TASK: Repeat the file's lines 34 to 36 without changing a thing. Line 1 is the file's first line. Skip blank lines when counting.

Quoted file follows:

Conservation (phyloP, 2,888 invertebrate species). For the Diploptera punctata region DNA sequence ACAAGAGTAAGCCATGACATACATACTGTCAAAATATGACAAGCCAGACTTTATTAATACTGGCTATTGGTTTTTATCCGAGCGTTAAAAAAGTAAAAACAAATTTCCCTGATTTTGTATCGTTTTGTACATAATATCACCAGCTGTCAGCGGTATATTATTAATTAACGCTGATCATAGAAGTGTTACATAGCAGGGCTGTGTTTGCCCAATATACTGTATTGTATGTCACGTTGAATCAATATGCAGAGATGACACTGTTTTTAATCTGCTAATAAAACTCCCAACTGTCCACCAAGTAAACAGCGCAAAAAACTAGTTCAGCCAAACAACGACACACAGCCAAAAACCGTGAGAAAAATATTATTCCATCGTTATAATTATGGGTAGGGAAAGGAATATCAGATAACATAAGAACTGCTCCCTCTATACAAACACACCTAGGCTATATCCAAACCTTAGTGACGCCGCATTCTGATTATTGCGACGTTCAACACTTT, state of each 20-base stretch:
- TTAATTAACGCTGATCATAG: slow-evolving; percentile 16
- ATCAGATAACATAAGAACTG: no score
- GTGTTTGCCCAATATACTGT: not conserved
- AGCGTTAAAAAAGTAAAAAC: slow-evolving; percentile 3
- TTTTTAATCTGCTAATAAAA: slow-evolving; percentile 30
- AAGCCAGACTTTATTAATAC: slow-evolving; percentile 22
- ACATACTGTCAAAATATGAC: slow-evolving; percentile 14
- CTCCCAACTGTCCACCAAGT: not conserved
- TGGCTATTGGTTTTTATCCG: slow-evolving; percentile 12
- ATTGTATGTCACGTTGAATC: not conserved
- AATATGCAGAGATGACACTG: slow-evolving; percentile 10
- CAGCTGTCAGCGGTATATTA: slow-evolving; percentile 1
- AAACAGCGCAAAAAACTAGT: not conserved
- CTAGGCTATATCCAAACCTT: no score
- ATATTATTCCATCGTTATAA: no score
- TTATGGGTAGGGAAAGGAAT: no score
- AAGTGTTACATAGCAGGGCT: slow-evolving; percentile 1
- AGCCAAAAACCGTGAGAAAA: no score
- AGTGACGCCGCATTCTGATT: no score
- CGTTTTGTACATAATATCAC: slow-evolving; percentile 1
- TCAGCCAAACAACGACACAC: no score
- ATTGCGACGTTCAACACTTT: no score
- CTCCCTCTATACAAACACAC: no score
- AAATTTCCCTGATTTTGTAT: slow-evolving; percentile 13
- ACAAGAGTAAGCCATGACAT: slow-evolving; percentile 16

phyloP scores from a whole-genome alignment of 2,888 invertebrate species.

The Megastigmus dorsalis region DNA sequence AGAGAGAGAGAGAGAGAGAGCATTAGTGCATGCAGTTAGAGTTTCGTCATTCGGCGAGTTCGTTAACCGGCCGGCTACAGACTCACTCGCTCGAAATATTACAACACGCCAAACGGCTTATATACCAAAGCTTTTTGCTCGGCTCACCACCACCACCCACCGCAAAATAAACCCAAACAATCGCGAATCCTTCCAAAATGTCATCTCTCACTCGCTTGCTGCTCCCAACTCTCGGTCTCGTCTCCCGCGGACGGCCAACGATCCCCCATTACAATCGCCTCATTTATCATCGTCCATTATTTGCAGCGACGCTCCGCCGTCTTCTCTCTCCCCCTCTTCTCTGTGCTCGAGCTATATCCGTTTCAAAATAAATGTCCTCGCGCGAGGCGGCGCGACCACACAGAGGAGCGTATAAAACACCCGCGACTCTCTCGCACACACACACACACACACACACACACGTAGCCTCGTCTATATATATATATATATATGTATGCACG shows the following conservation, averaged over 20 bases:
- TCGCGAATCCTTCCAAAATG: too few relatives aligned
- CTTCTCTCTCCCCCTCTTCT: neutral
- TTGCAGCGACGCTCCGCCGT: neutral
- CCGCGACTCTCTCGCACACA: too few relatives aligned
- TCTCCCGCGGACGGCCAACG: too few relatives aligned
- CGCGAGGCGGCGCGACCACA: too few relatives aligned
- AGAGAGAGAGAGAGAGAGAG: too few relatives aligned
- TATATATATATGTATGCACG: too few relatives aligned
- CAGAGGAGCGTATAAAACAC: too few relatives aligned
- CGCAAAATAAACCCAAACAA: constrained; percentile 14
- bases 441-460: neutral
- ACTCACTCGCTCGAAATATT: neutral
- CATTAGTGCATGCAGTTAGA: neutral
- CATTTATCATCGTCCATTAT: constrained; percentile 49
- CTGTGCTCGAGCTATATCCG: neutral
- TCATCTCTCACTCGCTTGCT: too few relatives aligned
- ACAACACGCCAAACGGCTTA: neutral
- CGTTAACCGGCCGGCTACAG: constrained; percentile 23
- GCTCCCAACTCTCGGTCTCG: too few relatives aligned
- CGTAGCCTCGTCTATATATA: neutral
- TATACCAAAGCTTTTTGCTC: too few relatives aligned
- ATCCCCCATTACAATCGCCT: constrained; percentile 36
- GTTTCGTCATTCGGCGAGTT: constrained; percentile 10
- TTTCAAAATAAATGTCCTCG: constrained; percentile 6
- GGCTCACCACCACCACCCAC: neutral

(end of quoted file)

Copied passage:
- CGCGAGGCGGCGCGACCACA: too few relatives aligned
- AGAGAGAGAGAGAGAGAGAG: too few relatives aligned
- TATATATATATGTATGCACG: too few relatives aligned